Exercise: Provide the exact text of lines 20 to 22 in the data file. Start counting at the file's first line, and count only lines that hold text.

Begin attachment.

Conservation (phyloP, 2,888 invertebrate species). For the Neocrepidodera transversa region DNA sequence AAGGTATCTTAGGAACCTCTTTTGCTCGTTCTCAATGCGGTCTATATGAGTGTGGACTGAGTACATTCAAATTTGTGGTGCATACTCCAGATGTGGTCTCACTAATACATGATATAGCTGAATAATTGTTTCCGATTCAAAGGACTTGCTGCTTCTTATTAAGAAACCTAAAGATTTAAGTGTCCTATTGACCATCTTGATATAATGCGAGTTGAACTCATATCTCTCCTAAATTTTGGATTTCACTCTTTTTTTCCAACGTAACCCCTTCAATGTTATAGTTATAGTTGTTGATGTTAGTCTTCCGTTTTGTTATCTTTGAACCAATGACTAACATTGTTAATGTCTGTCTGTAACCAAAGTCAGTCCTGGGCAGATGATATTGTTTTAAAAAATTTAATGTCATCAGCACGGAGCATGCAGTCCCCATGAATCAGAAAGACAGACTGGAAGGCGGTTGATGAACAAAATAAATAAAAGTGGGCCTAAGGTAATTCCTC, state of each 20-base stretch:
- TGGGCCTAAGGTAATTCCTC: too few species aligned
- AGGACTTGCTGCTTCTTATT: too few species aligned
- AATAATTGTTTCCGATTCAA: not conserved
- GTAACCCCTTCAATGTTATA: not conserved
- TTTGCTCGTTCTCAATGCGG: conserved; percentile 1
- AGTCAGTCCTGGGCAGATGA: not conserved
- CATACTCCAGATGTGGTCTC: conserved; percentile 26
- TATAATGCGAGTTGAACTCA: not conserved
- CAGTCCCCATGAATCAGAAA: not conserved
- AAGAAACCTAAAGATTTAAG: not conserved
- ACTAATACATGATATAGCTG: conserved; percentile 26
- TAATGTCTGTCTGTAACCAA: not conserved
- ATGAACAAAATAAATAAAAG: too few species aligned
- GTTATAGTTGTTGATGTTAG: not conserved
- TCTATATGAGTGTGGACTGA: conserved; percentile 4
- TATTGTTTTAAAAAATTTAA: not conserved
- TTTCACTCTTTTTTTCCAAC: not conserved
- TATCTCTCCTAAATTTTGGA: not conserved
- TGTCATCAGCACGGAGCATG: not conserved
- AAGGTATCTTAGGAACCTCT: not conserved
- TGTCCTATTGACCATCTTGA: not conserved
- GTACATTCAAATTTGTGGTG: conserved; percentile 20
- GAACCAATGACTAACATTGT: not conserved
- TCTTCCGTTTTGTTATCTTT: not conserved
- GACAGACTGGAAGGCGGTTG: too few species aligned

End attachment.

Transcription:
- TGTCATCAGCACGGAGCATG: not conserved
- AAGGTATCTTAGGAACCTCT: not conserved
- TGTCCTATTGACCATCTTGA: not conserved